The enzymatic browning is a serious problem in minimum processing. In intact potato cells, the oxidative enzymes and phenolic substrates are spatially apart from each other. As soon as cells are broken, these enzymes and substrates mix, leading to the formation of undesirable colors in the products. The enzymatic browning not only leads to undesirable colors, but may also lead to the loss of nutritional quality and flavor changes. In the present study, potatoes stored at 5ºC showed visually better quality during the storage. The cultivars 'Agata' and 'Asterix' stored at 5ºC did not significantly differ for PAL, PPO and POD activities. Minimally processed 'Monalisa' potato stored at 15ºC showed PAL values twice higher than other cultivars. PPO and POD activities were also higher in this cultivar. The lower susceptibility to the enzymatic browning shown by the 'Agata' and 'Asterix' cultivars stored at 5ºC implied that these cultivars were more appropriate for minimum processing than 'Monalisa' cultivar. The enzymatic browning is a negative and complex phenomenon in minimally processed potatoes. Further studies on the effective enzymatic action and on the action of the phenolic compounds linked to the browning process, as well as the analysis of isoforms and oxidative routes, are necessary. Other aspects, such as the use of new cultivars, modified atmosphere and edible coating should also be explored.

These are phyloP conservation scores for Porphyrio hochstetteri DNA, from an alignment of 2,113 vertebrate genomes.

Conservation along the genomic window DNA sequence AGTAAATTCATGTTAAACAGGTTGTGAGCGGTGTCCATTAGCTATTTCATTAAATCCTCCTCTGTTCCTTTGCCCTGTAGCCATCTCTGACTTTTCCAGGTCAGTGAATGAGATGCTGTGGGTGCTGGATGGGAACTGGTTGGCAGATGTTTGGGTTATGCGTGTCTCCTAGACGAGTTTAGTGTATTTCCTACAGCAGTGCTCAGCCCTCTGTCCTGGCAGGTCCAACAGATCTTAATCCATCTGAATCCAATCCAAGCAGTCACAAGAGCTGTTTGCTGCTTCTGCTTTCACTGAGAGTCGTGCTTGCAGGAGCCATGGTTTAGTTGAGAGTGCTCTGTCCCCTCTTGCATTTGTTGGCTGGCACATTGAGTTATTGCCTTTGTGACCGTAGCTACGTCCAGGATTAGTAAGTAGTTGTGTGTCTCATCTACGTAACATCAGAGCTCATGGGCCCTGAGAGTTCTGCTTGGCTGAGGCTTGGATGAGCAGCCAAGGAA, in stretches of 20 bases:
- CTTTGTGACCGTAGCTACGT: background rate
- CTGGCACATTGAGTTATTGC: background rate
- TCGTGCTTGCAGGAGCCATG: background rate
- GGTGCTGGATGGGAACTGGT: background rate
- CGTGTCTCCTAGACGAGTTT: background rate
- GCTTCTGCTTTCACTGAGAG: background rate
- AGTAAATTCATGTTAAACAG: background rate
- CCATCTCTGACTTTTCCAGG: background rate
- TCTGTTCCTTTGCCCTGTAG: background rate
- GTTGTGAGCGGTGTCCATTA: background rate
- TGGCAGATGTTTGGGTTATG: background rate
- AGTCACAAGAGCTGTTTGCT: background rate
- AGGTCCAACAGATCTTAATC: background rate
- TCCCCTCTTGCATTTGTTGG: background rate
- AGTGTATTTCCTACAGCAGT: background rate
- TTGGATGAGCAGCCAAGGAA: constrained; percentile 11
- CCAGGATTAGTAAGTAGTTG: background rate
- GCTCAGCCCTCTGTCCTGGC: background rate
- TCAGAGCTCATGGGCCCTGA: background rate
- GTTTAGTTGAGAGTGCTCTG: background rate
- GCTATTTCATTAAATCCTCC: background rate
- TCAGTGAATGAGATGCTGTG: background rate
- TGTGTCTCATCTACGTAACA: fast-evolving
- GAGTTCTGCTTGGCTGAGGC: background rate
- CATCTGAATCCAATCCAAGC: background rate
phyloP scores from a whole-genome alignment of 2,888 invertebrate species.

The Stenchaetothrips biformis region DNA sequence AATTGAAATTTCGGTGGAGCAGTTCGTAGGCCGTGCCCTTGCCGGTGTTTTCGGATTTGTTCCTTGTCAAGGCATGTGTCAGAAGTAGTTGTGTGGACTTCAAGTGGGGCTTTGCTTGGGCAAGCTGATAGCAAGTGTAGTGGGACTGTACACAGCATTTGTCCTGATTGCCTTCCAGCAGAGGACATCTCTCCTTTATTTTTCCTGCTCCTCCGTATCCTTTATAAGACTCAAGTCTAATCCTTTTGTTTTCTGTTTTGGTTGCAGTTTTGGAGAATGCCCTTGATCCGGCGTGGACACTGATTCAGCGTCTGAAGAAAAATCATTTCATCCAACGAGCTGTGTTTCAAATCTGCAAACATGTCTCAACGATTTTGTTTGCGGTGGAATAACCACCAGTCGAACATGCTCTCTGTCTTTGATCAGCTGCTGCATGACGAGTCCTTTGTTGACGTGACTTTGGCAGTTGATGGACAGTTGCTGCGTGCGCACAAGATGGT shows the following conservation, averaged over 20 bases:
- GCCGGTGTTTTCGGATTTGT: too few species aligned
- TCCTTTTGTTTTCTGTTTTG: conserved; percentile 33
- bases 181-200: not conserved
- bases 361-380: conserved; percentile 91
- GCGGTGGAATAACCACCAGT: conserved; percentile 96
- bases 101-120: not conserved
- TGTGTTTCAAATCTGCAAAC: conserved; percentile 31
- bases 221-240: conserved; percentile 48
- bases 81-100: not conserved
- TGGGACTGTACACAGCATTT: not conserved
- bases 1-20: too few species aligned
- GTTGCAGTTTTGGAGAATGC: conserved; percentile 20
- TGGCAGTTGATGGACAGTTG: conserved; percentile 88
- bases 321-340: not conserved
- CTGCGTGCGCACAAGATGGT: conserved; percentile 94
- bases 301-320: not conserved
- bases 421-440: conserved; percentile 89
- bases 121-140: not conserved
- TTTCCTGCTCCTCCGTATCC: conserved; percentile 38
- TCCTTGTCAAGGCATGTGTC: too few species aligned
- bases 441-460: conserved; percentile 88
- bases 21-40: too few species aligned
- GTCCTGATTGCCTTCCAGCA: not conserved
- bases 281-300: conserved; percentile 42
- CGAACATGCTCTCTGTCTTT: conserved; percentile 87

ACKNOWLEDGEMENTS

The authors thank "FAPESP -Fundação de Amparo à Pesquisa do Estado de São Paulo", for providing financial resource for the execution this experiment (proc. nº2005/02332-4) and "Conselho Nacional de Desenvolvimento Científico e Tecnológico" (CNPq), for providing the fellowship to main author and CAPES, for providing the fellowship to first author.

 

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Received: August 04, 2010; Revised: March 24, 2010; Accepted: June 15, 2011.

 

 

* Author for correspondence: rakluge@esalq.usp.br